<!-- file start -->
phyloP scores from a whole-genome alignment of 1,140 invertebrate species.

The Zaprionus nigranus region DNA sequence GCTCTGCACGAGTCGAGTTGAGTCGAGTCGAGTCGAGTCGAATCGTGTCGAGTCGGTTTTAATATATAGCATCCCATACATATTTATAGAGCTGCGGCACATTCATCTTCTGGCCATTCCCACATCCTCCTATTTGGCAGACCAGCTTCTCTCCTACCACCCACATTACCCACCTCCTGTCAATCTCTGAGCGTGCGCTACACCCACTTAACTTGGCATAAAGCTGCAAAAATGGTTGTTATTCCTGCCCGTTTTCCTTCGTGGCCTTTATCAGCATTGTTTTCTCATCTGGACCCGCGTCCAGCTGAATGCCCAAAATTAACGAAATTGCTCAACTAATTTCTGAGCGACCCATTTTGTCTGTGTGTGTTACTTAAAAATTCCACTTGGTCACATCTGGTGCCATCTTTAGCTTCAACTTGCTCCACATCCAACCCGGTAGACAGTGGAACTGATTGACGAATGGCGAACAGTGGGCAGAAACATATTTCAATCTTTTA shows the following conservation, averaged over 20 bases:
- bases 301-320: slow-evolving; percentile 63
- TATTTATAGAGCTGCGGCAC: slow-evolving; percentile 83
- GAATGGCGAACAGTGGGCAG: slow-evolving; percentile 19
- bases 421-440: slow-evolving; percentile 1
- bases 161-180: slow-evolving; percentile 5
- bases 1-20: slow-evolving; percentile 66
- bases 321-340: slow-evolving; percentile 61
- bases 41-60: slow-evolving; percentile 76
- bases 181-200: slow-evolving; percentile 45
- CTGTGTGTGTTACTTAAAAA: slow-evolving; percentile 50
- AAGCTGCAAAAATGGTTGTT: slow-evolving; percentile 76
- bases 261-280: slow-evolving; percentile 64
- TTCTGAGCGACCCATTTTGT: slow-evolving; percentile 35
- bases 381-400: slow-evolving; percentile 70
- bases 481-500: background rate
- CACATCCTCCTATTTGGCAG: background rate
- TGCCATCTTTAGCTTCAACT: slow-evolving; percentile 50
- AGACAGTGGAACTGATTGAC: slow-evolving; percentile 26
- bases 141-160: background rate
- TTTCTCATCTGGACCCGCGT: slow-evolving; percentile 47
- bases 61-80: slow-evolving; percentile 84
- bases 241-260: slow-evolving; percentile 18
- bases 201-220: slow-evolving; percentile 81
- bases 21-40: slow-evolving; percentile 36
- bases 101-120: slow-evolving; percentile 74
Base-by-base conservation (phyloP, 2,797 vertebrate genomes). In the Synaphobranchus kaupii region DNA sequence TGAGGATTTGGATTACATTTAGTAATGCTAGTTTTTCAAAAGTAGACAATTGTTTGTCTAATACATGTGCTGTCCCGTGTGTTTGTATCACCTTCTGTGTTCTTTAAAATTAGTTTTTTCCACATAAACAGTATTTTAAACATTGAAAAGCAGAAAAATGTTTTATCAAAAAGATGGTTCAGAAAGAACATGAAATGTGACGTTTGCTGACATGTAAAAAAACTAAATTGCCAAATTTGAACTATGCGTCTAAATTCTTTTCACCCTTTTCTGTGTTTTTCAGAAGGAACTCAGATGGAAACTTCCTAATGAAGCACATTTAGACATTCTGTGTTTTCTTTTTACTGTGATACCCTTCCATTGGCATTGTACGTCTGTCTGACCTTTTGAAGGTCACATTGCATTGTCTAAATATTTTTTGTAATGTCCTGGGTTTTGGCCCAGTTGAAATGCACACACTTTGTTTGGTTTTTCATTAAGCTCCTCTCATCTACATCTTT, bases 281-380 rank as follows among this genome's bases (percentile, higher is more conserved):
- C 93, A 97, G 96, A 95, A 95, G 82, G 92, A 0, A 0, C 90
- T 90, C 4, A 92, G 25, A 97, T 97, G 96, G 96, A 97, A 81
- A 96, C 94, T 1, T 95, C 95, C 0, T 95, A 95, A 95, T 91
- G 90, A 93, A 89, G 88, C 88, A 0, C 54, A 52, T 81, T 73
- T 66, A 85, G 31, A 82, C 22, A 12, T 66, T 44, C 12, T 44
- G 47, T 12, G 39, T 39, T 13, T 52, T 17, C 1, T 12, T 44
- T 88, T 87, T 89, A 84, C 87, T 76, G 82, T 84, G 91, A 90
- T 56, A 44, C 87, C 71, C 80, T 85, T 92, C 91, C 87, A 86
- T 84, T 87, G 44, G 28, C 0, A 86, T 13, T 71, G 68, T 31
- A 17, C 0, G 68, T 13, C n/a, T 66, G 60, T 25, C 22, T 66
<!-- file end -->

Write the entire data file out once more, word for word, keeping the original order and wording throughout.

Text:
phyloP scores from a whole-genome alignment of 1,140 invertebrate species.

The Zaprionus nigranus region DNA sequence GCTCTGCACGAGTCGAGTTGAGTCGAGTCGAGTCGAGTCGAATCGTGTCGAGTCGGTTTTAATATATAGCATCCCATACATATTTATAGAGCTGCGGCACATTCATCTTCTGGCCATTCCCACATCCTCCTATTTGGCAGACCAGCTTCTCTCCTACCACCCACATTACCCACCTCCTGTCAATCTCTGAGCGTGCGCTACACCCACTTAACTTGGCATAAAGCTGCAAAAATGGTTGTTATTCCTGCCCGTTTTCCTTCGTGGCCTTTATCAGCATTGTTTTCTCATCTGGACCCGCGTCCAGCTGAATGCCCAAAATTAACGAAATTGCTCAACTAATTTCTGAGCGACCCATTTTGTCTGTGTGTGTTACTTAAAAATTCCACTTGGTCACATCTGGTGCCATCTTTAGCTTCAACTTGCTCCACATCCAACCCGGTAGACAGTGGAACTGATTGACGAATGGCGAACAGTGGGCAGAAACATATTTCAATCTTTTA shows the following conservation, averaged over 20 bases:
- bases 301-320: slow-evolving; percentile 63
- TATTTATAGAGCTGCGGCAC: slow-evolving; percentile 83
- GAATGGCGAACAGTGGGCAG: slow-evolving; percentile 19
- bases 421-440: slow-evolving; percentile 1
- bases 161-180: slow-evolving; percentile 5
- bases 1-20: slow-evolving; percentile 66
- bases 321-340: slow-evolving; percentile 61
- bases 41-60: slow-evolving; percentile 76
- bases 181-200: slow-evolving; percentile 45
- CTGTGTGTGTTACTTAAAAA: slow-evolving; percentile 50
- AAGCTGCAAAAATGGTTGTT: slow-evolving; percentile 76
- bases 261-280: slow-evolving; percentile 64
- TTCTGAGCGACCCATTTTGT: slow-evolving; percentile 35
- bases 381-400: slow-evolving; percentile 70
- bases 481-500: background rate
- CACATCCTCCTATTTGGCAG: background rate
- TGCCATCTTTAGCTTCAACT: slow-evolving; percentile 50
- AGACAGTGGAACTGATTGAC: slow-evolving; percentile 26
- bases 141-160: background rate
- TTTCTCATCTGGACCCGCGT: slow-evolving; percentile 47
- bases 61-80: slow-evolving; percentile 84
- bases 241-260: slow-evolving; percentile 18
- bases 201-220: slow-evolving; percentile 81
- bases 21-40: slow-evolving; percentile 36
- bases 101-120: slow-evolving; percentile 74
Base-by-base conservation (phyloP, 2,797 vertebrate genomes). In the Synaphobranchus kaupii region DNA sequence TGAGGATTTGGATTACATTTAGTAATGCTAGTTTTTCAAAAGTAGACAATTGTTTGTCTAATACATGTGCTGTCCCGTGTGTTTGTATCACCTTCTGTGTTCTTTAAAATTAGTTTTTTCCACATAAACAGTATTTTAAACATTGAAAAGCAGAAAAATGTTTTATCAAAAAGATGGTTCAGAAAGAACATGAAATGTGACGTTTGCTGACATGTAAAAAAACTAAATTGCCAAATTTGAACTATGCGTCTAAATTCTTTTCACCCTTTTCTGTGTTTTTCAGAAGGAACTCAGATGGAAACTTCCTAATGAAGCACATTTAGACATTCTGTGTTTTCTTTTTACTGTGATACCCTTCCATTGGCATTGTACGTCTGTCTGACCTTTTGAAGGTCACATTGCATTGTCTAAATATTTTTTGTAATGTCCTGGGTTTTGGCCCAGTTGAAATGCACACACTTTGTTTGGTTTTTCATTAAGCTCCTCTCATCTACATCTTT, bases 281-380 rank as follows among this genome's bases (percentile, higher is more conserved):
- C 93, A 97, G 96, A 95, A 95, G 82, G 92, A 0, A 0, C 90
- T 90, C 4, A 92, G 25, A 97, T 97, G 96, G 96, A 97, A 81
- A 96, C 94, T 1, T 95, C 95, C 0, T 95, A 95, A 95, T 91
- G 90, A 93, A 89, G 88, C 88, A 0, C 54, A 52, T 81, T 73
- T 66, A 85, G 31, A 82, C 22, A 12, T 66, T 44, C 12, T 44
- G 47, T 12, G 39, T 39, T 13, T 52, T 17, C 1, T 12, T 44
- T 88, T 87, T 89, A 84, C 87, T 76, G 82, T 84, G 91, A 90
- T 56, A 44, C 87, C 71, C 80, T 85, T 92, C 91, C 87, A 86
- T 84, T 87, G 44, G 28, C 0, A 86, T 13, T 71, G 68, T 31
- A 17, C 0, G 68, T 13, C n/a, T 66, G 60, T 25, C 22, T 66